1 Kings 7.2 He built also the house of the forest of Lebanon
1 Kings 8.13 I have surely built thee an house to dwell in
1 Kings 8.20 and have built an house
1 Kings 8.27 how much less this house that I have builded
1 Kings 8.43 this house, which I have builded
1 Kings 8.44 the house that I have built for thy name
1 Kings 8.48 the house which I have built for thy name
1 Kings 9.3 this house, which thou hast built
1 Kings 9.10 when Solomon had built the two houses
1 Kings 9.17 And Solomon built Gezer
1 Kings 9.24 her house which Solomon had built for her
1 Kings 9.25 the altar which he built
1 Kings 10.4 the house that he had built
1 Kings 11.7 Then did Solomon build an high place
1 Kings 11.27 Solomon built Millo
1 Kings 11.38 as I built for David
1 Kings 12.25 Then Jeroboam built Shechem ... and built Penuel
1 Kings 14.23 they also built them high places
1 Kings 15.17 and built Ramah
1 Kings 15.22 timber, wherewith Baasha had builded
1 Kings 15.22 and king Asa built with them Geba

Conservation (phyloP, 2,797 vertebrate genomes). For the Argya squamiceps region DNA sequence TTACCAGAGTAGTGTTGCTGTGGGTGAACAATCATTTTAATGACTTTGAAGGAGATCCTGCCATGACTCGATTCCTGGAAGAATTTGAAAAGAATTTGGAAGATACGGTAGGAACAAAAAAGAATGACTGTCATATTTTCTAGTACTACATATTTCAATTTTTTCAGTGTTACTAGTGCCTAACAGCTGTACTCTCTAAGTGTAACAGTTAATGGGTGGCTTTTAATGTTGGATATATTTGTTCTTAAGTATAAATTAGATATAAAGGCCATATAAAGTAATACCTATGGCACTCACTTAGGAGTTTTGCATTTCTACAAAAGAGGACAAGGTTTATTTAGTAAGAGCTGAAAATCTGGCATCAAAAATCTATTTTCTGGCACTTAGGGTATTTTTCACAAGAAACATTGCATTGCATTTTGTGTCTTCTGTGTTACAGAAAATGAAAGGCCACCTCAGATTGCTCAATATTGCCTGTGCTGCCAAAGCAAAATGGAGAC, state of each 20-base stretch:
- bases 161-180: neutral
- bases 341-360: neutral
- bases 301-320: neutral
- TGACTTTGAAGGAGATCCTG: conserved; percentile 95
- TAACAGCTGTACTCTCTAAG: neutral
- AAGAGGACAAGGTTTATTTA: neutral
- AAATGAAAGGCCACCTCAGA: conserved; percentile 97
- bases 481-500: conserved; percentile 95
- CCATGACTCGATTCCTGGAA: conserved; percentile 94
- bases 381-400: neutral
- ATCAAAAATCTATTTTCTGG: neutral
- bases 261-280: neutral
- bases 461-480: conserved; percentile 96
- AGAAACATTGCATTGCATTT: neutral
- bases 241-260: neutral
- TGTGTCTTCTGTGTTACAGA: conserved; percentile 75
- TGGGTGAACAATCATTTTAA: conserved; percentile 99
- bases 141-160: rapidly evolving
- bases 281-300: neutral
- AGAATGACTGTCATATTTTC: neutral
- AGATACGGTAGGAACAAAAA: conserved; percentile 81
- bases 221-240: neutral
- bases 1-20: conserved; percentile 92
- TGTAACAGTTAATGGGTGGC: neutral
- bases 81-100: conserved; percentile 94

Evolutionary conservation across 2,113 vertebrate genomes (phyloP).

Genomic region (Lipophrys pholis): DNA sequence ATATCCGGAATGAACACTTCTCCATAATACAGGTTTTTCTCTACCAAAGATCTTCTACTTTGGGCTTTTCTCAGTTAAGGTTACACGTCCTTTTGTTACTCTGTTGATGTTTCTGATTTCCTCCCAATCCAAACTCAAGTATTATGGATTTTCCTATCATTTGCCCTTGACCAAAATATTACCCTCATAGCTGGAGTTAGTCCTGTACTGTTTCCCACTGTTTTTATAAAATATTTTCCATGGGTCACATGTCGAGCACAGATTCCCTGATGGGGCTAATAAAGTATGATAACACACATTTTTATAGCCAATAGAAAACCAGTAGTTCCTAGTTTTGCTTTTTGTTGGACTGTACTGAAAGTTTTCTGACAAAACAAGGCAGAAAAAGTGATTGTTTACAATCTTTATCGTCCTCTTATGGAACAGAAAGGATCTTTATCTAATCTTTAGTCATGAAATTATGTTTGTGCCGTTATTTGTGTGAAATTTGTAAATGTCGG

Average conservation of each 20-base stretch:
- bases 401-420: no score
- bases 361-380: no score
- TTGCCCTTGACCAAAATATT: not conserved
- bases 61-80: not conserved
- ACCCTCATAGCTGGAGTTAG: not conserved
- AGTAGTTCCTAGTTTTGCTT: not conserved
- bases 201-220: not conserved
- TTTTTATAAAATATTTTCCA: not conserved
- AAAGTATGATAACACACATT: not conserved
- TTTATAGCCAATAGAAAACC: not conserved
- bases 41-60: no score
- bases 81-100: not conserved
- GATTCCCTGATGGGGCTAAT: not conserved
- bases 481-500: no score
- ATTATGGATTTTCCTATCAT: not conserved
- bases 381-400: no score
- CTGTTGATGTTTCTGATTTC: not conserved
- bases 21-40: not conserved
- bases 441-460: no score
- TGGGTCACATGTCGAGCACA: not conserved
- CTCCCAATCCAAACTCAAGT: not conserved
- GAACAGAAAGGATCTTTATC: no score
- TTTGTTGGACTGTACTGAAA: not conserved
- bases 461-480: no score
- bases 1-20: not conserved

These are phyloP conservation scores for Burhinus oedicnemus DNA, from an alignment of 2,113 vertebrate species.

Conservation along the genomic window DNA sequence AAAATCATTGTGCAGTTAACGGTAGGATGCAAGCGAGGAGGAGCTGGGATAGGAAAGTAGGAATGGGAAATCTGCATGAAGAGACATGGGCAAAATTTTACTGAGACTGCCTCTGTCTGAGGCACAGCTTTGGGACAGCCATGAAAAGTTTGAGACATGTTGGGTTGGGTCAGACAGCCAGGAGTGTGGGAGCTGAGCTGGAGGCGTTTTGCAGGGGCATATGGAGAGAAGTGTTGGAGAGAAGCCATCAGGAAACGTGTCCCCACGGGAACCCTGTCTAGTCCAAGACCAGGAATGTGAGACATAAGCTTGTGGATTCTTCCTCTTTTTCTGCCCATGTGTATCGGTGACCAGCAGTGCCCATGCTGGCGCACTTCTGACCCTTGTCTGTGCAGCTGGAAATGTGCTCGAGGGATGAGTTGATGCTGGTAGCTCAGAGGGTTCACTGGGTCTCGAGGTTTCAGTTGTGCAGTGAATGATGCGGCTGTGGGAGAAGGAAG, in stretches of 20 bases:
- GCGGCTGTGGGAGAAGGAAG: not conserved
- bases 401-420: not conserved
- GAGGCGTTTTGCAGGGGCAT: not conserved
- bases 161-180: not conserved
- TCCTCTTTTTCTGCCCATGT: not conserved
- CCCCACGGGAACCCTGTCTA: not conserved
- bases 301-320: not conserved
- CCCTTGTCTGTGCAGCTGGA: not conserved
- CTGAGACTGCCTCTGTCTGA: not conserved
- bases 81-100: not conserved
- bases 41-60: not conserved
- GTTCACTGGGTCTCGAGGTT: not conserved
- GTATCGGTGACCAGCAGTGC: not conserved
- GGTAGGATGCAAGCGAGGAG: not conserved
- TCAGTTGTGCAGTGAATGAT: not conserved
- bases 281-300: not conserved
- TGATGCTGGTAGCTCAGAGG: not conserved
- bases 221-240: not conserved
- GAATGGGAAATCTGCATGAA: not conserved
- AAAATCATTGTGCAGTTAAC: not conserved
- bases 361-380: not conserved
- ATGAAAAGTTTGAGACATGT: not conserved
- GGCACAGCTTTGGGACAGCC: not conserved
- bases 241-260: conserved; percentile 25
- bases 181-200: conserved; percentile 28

1 Kings 15.23 and the cities which he built
1 Kings 16.24 and built on the hill ... the city which he built
1 Kings 16.32 the house of Baal, which he had built in Samaria
1 Kings 16.34 In his days did Hiel the Bethelite build Jericho
1 Kings 18.32 he built an altar
1 Kings 22.39 all the cities that he built
2 Kings 14.22 He built Elath
2 Kings 15.35 He built the higher gate
2 Kings 16.11 And Urijah the priest built an altar
2 Kings 16.18 that they had built in the house
2 Kings 17.9 and they built them high places
2 Kings 21.3 For he built up again the high places
2 Kings 21.4 And he built altars
2 Kings 21.5 And he built altars
2 Kings 23.13 which Solomon the king of Israel had builded
2 Kings 25.1 they built forts around it
First Cambridge Company
1 Chronicles 6.10 the temple that Solomon built in Jerusalem
1 Chronicles 6.32 until Solomon had built the house
1 Chronicles 7.24 Sherah, who built Bethhoron